In the preferred structure, each phototransistor is formed of amorphous silicon emitter, base and collector layers, but other amorphous semiconductive materials (such as the semiconducting polymer of fluorenebithiophene copolymer) may be substituted. The base and emitter layers are doped to form either an NPN bipolar transistor or a PNP bipolar transistor, while the collector layer is either undoped or is very lightly doped, i.e., the collector layer is an intrinsic layer. In the NPN embodiment, the emitter layer may be a first-deposited layer of amorphous silicon with a heavy concentration of an n-type dopant. The base layer is deposited over the emitter layer as an amorphous silicon having a p-type dopant. Then, the intrinsic collector layer is formed. The collector layer may be a continuous amorphous silicon layer or may be a layer in which a dielectric separates each pixel from adjacent pixels. A thin layer of n-doped amorphous silicon is formed atop the intrinsic collector layer. Finally, a transparent top electrode is deposited. While the emitter layer may function as the bottom electrode, preferably a separate electrode layer is formed prior to depositing the layers that define the bipolar transistors. In the PNP application, the conductivity types of the base and emitter layers are reversed, as well as the conductivity type of the thin layer above the intrinsic collector layer.
Each phototransistor may be operated in an integrating mode in which the total bipolar current is integrated for periodic reading. Alternatively, each phototransistor may be operated in a static mode in which a signal is sensed by monitoring the voltage at a particular node. As previously noted, the phototransistor is an open base device. Thus, the base layer is free from external control. As light impinges upon the intrinsic collector layer, holes and electrons are generated within the layer. In the NPN embodiment, the holes that are generated by the photons are conducted to the base layer to serve as base-hole current injection. As a consequence of the open base condition of the phototransistor, bipolar gain is achieved.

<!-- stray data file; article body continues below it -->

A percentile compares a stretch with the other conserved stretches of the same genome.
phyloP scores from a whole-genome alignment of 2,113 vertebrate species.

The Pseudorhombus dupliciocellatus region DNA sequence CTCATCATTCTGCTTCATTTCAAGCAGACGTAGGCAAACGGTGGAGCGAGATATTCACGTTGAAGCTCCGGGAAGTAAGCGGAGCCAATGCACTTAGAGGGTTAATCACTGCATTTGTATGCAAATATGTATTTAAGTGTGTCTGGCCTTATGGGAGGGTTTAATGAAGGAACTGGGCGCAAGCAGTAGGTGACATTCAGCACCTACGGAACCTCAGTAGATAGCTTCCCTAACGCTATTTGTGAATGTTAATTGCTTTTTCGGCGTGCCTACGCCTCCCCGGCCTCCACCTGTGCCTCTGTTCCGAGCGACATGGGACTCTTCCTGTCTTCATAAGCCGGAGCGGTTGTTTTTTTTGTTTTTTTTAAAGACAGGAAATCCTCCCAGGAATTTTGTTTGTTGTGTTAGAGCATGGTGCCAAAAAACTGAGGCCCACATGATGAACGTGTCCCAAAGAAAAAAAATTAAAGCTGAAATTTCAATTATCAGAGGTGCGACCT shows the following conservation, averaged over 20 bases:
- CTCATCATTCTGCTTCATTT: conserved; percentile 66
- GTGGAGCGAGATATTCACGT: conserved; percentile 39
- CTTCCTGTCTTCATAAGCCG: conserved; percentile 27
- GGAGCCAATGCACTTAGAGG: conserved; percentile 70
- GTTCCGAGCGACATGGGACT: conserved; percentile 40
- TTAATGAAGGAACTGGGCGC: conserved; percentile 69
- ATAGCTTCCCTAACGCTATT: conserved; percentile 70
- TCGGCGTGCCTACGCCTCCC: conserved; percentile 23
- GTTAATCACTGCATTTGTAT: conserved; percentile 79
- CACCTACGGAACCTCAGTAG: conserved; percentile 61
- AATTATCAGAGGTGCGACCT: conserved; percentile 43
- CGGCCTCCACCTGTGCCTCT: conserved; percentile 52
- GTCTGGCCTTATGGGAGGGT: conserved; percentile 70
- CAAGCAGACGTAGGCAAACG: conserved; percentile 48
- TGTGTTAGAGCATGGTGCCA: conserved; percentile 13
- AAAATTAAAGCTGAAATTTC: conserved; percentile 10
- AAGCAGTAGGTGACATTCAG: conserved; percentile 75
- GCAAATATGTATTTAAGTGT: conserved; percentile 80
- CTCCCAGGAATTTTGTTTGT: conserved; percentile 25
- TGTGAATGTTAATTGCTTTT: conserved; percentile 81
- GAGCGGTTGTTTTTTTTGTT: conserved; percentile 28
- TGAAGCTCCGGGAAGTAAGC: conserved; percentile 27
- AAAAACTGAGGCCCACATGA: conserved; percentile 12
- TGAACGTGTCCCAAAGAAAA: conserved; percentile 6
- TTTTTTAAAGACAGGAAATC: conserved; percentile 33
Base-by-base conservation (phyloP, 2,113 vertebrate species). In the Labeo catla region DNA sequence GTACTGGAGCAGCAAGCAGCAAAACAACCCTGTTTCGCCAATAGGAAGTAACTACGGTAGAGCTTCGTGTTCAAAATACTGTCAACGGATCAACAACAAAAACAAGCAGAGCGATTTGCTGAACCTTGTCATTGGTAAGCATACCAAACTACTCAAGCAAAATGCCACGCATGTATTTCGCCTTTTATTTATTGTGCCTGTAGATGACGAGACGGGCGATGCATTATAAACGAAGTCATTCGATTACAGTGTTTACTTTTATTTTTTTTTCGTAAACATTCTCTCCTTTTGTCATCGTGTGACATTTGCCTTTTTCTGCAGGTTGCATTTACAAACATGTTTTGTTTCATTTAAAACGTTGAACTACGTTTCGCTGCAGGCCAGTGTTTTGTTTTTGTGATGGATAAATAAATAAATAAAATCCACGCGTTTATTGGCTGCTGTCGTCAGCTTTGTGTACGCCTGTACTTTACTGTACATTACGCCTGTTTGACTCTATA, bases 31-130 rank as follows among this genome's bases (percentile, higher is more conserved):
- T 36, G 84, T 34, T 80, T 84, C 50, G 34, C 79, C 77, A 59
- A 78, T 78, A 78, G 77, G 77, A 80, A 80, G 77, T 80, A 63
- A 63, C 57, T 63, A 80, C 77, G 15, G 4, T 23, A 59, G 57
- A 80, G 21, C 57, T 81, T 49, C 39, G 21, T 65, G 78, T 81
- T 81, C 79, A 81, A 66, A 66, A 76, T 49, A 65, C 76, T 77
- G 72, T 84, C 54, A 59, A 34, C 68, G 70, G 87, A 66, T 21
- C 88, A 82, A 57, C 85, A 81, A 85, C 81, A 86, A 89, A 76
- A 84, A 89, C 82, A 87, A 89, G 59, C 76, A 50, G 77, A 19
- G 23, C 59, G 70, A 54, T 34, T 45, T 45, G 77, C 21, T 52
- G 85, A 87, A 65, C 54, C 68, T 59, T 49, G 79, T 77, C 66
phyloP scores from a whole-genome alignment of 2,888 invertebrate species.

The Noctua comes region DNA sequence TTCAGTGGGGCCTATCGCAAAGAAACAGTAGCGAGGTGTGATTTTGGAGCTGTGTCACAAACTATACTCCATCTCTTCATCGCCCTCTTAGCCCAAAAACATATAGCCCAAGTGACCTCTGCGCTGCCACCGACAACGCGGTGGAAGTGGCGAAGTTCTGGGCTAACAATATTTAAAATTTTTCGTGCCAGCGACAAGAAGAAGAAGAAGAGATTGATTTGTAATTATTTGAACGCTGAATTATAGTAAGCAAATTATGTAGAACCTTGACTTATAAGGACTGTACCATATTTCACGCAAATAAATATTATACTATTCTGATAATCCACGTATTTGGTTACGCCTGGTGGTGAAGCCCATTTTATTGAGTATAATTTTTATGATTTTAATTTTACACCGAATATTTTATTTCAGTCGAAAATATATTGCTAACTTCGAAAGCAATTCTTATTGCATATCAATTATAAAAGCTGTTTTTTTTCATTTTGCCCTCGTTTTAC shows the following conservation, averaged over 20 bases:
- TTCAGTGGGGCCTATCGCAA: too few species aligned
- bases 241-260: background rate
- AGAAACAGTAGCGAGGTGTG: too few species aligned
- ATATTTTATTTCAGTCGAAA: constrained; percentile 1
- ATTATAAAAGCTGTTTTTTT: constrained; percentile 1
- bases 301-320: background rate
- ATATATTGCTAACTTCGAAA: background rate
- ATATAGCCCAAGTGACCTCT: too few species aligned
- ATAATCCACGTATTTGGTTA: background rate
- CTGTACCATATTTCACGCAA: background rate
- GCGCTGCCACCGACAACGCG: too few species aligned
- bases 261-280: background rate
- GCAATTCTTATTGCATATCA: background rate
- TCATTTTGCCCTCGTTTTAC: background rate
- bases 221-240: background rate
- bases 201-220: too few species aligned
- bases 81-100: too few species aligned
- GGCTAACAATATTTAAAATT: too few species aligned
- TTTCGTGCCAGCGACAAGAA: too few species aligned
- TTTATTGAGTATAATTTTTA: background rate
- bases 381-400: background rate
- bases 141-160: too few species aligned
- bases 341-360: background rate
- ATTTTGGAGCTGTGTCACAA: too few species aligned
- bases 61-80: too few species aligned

The array of phototransistors is preferably formed on the same substrate as processing circuitry for sensing and/or amplifying output signals for transfer to off-substrate circuitry. An advantage of the invention is that the current gain achieved at the phototransistor level enhances the sensitivity of the arrangement. Output fluctuations as a result of changes in light intensity are more easily distinguished from “noise.”
With reference to
In the preferred embodiment, the amorphous layers that form the emitter 16, the base 18 and the collector 20 are deposited over a substrate 24, such as a silicon substrate, in which processing circuitry is formed. The processing circuitry is represented by a single transistor 26 having source/drain regions 28 and 30 and having a gate 32. As is well known in the art, the source/drain regions are formed by ion implantation, while the gate 32 is fabricated by depositing a polysilicon layer atop an oxide layer. The transistor is formed between two field oxide regions (FOX) 34 and 36.